Today I discovered Hamerica.
Make that Hamerica’s. It’s a chain restaurant in Italy “dove vivi l’esperienza degli States e provi i migliori hamburger fatti in Italia con un gusto completamente americano.” Best hamburger in Italy, they boast. Just like being in the States.
Walking through Rimini this morning, we passed what used to be Picnic (the Italians say Peek-NEEK), a restaurant that had a huge vegetable buffet and garden seating and a very cordial and friendly old waiter named Roberto. Picnic closed ten years ago and was replaced by a tapas restaurant that did not survive. Now it’s Hamerica’s.
Hamerica’s was closed this morning. If it had been open, I might have gone inside, not for a genuine Hamerican hamburger but to ask, Guys, what’s with the H?
There are five letters in the English alphabet that don’t exist in Italian: J, K, W, X and Y. As for H–they call it “acca,” sounds like AH-kah–it might as well be missing, as it is not pronounced. At Hamerica’s I’m sure they say welcome to America’s. We serve amburgers.
It’s kind of cute. And very puzzling.
I got to wondering about H words. When we got home I pulled my Larouse English-Italian dictionary off the shelf and turned to the H words. It’s an old paperback edition, with 45,000 translations. In the H’s, here’s what I saw:
That was it. Next I consulted the online Hoepli Grande Dizionario Italiano, thinking I would search all the H words and maybe count them. They are a lot of them (Hoepli, for example). Here’s page 1 of the search.
Mostly words imported from English. I notice “hackeraggio,” a wacky italianization, which is kind of like hackerage, the act of hacking. More H words:
It’s unlikely I will ever encounter the word hi-fi or hully-gully among friends, but I would give anything to hear those words spoken. With the H dropped, hi-fi would sound like E-fee and hully-gully ooly-GOOLY.
When I learned to conjugate the Italian verb avere (to have) I questioned neither the presence of H: ho (I have), hai (you-singular have), ha (he/she/it has), nor the absence of H: abiamo (we have), avete (you-plural have), nor its mysterious reappearance: hanno (they have). I can think of no other Italian verbs requiring an H.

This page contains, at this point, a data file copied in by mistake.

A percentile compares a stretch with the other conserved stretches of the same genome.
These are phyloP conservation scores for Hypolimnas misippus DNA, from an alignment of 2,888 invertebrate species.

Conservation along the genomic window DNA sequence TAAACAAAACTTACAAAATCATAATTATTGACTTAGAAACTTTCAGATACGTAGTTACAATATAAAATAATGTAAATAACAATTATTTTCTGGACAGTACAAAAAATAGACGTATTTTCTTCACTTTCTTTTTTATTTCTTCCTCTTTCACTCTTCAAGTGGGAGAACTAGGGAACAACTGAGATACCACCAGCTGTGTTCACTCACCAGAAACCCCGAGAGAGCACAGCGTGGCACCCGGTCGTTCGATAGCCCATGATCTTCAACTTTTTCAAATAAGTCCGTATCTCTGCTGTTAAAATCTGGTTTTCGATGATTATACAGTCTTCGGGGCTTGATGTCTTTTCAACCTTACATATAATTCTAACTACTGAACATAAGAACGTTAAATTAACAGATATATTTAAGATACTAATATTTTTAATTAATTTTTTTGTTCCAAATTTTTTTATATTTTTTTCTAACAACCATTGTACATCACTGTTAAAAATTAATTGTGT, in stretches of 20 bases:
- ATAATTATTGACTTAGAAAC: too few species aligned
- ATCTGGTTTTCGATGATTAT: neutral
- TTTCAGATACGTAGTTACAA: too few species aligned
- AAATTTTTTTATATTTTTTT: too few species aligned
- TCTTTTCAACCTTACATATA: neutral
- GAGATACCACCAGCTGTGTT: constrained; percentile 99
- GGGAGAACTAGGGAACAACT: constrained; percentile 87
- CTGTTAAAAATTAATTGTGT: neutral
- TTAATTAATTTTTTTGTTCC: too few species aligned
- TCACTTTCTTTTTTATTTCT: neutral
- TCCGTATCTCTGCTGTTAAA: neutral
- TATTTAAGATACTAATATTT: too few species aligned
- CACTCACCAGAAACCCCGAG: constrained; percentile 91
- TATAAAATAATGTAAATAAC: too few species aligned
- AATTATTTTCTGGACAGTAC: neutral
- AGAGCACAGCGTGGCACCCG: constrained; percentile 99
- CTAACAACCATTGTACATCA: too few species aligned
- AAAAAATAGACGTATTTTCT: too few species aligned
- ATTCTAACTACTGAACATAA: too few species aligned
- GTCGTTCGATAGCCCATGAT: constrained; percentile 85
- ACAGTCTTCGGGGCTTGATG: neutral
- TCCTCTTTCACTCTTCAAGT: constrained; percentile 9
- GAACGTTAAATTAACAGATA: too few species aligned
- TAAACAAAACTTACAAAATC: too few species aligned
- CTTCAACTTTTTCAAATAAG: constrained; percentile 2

Over time, I learned the utility of H, when it appears with the letter c and g. Spaghetti without the letter H would sound like spa-jetti. Michelangelo would sound like Mitchelangelo.
The plot thickens when we consider the voiceless glottal fricative, aka the gorgia toscana or “tuscan throat.”
You might wake up one morning in your Florence hotel and, in the breakfast room, inquire about the weather and how you should dress. Setting down your cappuccino the server might say, “Oggi fa haldo.”
Don’t bother looking for haldo in your Larouse.
The word “caldo” just emerged from his tuscan throat. And in this case, strangely, you hear the letter H. Any Italian travel book will warn you about this curious phenomenon, probably with this illustration: a coca cola with a short straw, una coca cola con canuccia corta, una hoha hola hon hanuccia horta. When they say a C word in Tuscany, they make it an H word. Case closed. Or as they might say in Florence, Hase hlosed.
I’ll have H’s on my mind as I continue my unt for amburgers in Italy.